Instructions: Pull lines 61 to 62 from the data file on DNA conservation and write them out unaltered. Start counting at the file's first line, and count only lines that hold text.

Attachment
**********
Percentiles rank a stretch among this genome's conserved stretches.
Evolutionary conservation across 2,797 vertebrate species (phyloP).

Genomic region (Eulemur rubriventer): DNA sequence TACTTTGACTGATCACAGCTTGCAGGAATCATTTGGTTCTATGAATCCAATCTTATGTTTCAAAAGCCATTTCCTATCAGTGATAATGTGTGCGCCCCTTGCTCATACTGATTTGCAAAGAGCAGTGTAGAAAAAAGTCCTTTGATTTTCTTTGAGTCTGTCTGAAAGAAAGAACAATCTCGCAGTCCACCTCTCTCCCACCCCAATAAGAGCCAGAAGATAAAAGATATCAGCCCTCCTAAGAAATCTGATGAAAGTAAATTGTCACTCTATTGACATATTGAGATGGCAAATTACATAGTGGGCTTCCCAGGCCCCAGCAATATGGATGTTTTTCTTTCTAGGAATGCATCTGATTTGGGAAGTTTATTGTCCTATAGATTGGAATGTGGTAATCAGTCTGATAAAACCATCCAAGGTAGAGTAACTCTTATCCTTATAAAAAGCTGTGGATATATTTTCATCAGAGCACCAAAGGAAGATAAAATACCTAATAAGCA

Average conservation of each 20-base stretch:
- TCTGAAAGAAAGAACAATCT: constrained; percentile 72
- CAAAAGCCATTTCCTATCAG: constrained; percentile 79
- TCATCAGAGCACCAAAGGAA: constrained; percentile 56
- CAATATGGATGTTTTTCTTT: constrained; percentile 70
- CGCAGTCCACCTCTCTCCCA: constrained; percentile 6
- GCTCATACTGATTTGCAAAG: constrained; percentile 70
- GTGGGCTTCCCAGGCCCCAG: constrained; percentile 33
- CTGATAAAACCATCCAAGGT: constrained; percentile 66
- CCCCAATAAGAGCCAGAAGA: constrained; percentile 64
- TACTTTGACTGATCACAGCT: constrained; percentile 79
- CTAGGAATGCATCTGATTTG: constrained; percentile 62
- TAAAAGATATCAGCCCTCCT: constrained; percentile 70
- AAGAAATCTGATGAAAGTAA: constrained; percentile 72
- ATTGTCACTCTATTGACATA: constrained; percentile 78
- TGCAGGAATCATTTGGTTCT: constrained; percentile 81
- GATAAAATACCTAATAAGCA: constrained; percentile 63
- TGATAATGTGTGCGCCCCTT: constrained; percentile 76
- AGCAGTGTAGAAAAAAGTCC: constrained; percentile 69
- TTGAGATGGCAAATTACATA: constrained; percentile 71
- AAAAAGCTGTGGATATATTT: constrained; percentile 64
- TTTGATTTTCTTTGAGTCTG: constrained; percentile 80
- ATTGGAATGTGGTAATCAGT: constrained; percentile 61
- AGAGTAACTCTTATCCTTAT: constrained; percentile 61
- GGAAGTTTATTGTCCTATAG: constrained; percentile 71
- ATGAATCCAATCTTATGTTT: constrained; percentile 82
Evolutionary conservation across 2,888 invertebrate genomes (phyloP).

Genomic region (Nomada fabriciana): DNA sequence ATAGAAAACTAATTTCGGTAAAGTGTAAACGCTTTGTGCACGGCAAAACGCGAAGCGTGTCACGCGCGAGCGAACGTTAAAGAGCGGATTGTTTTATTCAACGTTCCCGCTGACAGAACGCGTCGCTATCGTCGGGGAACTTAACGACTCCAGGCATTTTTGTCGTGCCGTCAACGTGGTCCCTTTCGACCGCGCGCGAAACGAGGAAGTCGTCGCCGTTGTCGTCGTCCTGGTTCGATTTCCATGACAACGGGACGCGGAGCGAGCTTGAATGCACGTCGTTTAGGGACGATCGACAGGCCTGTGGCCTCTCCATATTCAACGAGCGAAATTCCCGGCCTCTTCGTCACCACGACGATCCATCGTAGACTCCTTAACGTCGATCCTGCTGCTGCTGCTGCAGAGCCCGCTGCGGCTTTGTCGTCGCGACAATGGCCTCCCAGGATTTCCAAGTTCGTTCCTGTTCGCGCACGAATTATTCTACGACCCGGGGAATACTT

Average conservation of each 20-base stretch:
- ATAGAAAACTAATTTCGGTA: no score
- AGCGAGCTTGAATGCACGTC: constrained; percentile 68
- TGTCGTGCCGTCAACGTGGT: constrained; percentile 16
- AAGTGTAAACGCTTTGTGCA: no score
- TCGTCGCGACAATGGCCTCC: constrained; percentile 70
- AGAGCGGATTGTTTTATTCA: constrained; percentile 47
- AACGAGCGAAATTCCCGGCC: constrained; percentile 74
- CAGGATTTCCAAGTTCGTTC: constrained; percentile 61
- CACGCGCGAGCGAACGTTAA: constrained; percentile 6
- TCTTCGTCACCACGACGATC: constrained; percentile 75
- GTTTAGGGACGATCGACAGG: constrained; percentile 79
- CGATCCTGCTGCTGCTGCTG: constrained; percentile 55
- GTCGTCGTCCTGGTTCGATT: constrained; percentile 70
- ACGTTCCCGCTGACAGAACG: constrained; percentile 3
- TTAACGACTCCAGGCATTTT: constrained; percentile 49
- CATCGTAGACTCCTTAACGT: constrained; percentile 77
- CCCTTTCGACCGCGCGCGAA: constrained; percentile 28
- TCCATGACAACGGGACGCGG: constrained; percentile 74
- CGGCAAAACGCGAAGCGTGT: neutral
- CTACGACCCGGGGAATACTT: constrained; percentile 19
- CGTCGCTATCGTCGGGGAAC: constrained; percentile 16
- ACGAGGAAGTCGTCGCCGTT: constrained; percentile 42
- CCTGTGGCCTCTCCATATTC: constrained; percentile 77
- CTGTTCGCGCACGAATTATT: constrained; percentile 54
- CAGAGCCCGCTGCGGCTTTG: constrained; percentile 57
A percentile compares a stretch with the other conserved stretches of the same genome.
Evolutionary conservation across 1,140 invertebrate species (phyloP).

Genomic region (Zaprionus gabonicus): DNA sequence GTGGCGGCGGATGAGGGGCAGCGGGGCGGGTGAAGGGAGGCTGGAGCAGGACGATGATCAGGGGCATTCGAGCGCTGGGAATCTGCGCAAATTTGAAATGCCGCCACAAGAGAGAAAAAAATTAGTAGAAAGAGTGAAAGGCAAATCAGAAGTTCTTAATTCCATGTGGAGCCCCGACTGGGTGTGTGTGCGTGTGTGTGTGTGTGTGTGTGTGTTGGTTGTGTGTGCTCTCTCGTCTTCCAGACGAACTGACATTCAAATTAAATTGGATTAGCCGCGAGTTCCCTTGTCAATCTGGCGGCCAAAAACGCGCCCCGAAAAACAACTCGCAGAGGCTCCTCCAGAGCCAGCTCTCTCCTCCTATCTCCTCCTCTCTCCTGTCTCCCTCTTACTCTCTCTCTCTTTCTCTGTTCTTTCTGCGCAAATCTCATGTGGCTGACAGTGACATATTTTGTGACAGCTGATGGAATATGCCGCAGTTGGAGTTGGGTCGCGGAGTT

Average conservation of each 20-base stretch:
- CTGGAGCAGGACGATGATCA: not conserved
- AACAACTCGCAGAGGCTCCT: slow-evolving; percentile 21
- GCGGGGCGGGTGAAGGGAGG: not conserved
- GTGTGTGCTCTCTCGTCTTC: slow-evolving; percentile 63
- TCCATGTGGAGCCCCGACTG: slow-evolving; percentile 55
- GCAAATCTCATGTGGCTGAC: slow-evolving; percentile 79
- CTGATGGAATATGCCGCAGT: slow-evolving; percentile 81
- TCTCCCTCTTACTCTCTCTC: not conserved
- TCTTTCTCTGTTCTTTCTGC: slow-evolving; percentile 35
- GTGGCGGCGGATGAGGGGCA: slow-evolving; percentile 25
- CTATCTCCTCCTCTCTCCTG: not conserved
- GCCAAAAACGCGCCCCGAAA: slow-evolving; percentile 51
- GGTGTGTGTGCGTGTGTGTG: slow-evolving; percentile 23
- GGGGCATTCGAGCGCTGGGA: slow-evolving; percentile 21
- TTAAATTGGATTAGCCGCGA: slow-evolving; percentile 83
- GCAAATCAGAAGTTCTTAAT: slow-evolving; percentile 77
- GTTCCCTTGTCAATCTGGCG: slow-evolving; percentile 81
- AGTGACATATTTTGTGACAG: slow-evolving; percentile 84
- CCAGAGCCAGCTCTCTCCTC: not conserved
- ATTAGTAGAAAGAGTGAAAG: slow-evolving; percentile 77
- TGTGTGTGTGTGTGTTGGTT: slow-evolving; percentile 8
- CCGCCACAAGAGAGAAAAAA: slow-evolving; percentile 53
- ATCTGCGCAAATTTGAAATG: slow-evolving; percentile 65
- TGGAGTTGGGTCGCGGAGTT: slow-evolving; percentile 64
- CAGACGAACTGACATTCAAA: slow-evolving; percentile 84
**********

Average conservation of each 20-base stretch:
- CTGGAGCAGGACGATGATCA: not conserved